“Pahinga sa bawat pahina.”
As I write this, tropical depression Agaton has been making its presence known for days now and is forecasted to intensify into a tropical storm in the next 24 hours. According to The Philippine Atmospheric, Geophysical and Astronomical Services Administration (PAGASA), the center of Agaton is in Guiuan, Eastern Samar. I am currently in my hometown in Tacloban City, so we’re pretty much affected by the tropical depression. It’s been raining almost non-stop for days since I arrived more than a week ago.
I came here with the intention to visit my family, and to take a bit of rest. It turned out to be a very important visit, one that has required me to stay a bit longer to grieve along with my family for the passing of our beloved father. The ‘rest’ will come a bit later.
Indeed, the weather these days calls for some rest. I’m writing this at a place called Deskanso Cafe. ‘Deskanso’ means rest in Waray, our dialect. A while ago, I attended a Zoom event aptly dubbed as “Pahin(g)a: Paghilom Gamit ang Himig at Pagsulat,” an online gathering that calls for us to rest our weary mind through quick breathers, word spotlight, and mindful activities.
Organized by e-commerce Looking for Juan (LFJ) and co-presented by nananadal Public Relations & Events Management, along with its partners who are advocates of healing, wellness, and mindfulness, the event encourages people to slow down through journaling, not only to help us get through the pandemic but also to aid us in whatever it is that we are dealing with in life that we needed to take a break from.
At the event, psychologist Meg Yarcia talked about what it truly means to rest and how important it is to our wellbeing.
“In a society that glorifies being busy all the time, we must realize that getting enough rest is just as important as working hard. Taking a rest does not mean giving up. It means renewing our strength so we can face another day. Getting rest is a form of self-care, which is something we must prioritize,” she shares.
“Getting rest is also a resistance against the notion of working too much. It means recognizing that our human strength can only take so much, and that we need to recharge,” emphasized Yarcia who is known for sharing her musings and thoughts on mental health and well-being on Facebook and Instagram via her page “Dear Meg.”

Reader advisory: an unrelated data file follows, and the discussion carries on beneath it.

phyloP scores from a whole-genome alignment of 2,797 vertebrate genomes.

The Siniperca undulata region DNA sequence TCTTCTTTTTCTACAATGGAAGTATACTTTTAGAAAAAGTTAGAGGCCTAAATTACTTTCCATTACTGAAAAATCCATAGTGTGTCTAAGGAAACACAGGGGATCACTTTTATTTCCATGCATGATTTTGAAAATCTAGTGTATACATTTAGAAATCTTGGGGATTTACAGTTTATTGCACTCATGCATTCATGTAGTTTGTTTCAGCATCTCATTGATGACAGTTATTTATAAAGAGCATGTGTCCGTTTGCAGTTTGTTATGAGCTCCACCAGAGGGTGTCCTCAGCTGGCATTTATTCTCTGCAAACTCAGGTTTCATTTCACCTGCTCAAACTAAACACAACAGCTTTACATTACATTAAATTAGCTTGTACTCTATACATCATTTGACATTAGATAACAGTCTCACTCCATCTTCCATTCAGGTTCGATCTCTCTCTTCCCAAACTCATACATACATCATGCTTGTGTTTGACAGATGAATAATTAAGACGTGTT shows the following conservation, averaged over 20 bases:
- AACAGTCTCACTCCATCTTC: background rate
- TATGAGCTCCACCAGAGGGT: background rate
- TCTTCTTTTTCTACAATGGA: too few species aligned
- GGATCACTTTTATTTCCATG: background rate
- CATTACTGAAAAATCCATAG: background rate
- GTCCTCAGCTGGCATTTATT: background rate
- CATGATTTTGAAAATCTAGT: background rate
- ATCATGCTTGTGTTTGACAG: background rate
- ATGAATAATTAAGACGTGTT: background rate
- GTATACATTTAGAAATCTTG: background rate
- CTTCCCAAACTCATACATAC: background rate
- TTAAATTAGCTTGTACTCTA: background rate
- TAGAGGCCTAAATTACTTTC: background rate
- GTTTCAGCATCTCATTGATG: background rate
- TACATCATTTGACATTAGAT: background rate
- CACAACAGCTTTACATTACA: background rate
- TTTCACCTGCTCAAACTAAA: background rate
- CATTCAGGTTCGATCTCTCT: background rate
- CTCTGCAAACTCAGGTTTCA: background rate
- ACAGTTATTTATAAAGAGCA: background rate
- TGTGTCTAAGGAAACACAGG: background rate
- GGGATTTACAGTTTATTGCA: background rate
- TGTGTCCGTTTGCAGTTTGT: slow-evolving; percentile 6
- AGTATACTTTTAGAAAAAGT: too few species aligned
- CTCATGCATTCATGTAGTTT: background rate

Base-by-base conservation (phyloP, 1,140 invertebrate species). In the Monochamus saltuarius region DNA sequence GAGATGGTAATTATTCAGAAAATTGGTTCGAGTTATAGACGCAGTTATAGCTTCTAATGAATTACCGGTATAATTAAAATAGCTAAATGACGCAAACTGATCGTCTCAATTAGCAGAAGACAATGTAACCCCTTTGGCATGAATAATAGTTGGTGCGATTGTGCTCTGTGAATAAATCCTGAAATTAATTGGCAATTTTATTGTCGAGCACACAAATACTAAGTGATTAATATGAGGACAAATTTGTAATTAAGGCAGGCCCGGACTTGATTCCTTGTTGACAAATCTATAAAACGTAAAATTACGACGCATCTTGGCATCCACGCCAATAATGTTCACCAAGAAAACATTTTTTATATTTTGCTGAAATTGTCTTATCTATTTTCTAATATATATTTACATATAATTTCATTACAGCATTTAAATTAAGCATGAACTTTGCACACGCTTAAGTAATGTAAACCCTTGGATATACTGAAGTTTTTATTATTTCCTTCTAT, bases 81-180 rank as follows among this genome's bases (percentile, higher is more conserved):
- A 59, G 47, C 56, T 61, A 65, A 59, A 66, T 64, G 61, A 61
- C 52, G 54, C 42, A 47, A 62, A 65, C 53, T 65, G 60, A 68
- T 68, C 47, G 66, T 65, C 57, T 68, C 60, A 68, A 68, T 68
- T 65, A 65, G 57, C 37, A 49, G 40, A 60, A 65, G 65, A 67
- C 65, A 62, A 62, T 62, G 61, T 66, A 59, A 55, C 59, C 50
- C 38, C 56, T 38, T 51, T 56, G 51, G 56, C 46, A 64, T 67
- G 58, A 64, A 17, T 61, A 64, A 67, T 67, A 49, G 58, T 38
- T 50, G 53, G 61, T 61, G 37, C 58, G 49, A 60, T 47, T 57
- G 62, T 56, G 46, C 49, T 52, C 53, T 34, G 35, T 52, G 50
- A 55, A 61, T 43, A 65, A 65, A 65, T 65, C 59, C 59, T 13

For the creatives, taking a break can re-stimulate fresh ideas.
“When we rest, we replenish lost energy, avoid over-stimulation, improve blood circulation, express better, as well as foster deeper connection with people and the environment,” she adds.
Journaling is just one way of getting rest and that is what I do. I jot down my stream of consciousness or reflections. At times, I write letters to myself. I find writing therapeutic. Plus it’s a safe way to unload a burden you cannot yet share with anyone else. If you are not much into writing, you can try sketching, or list-making, mood diary or whatever it is that suits you. Others turn to music, communing with nature, painting, yoga, and meditation among other forms of taking a break from the usual busy day. As for me, it has always been taking long walks and journaling.
Online store Looking for Juan launched the Pahin(g)a journal in January 2021 as a tool to help us through the pandemic. Each undated page of Pahin(g)a has various sections designed to rest the mind.
“The Pahin(g)a journal encourages users to slow down. Our hope is that through this journal we can prioritize self-care to strengthen ourselves so we can extend more to others,” explained LFJ Chief Executive Officer, Larissa Chavez.
As part of the online event, certified sound healer and co-founder of V432 wellness, Tonette Asprer took over with her soothing music.
“Sound is such a powerful yet gentle tool that allows us to pause, rest, and heal effortlessly and gracefully. Focusing and listening to music intended for healing and rest will definitely entrain you to its intentional vibrations of relaxation and ease,” she said.
Looking for Juan was created in 2019 with social responsibility at its core. It aims to promote public appreciation for Philippine arts and culture, as well as champion children’s literacy. Every purchase from www.lookingforjuan.com contributes to book donations to children in disadvantaged communities, in support of the One Million Books for One Million Filipino Children campaign of Looking for Juan’s non-profit partner, the Center of Art, New Ventures, and Sustainable Development (CANVAS). Check out or shop for Looking for Juan products at www.lookingforjuan.com.
Talking about feelings can be very hard. Words, at times, don’t come with ease. And not everyone has the gift of gab. But certainly, we all need to rest. So whatever it is that floats your boat when it comes to getting rest—be it getting a long and uninterrupted sleep; going to the spa or retreat; turning to arts, and what have you—go do it.
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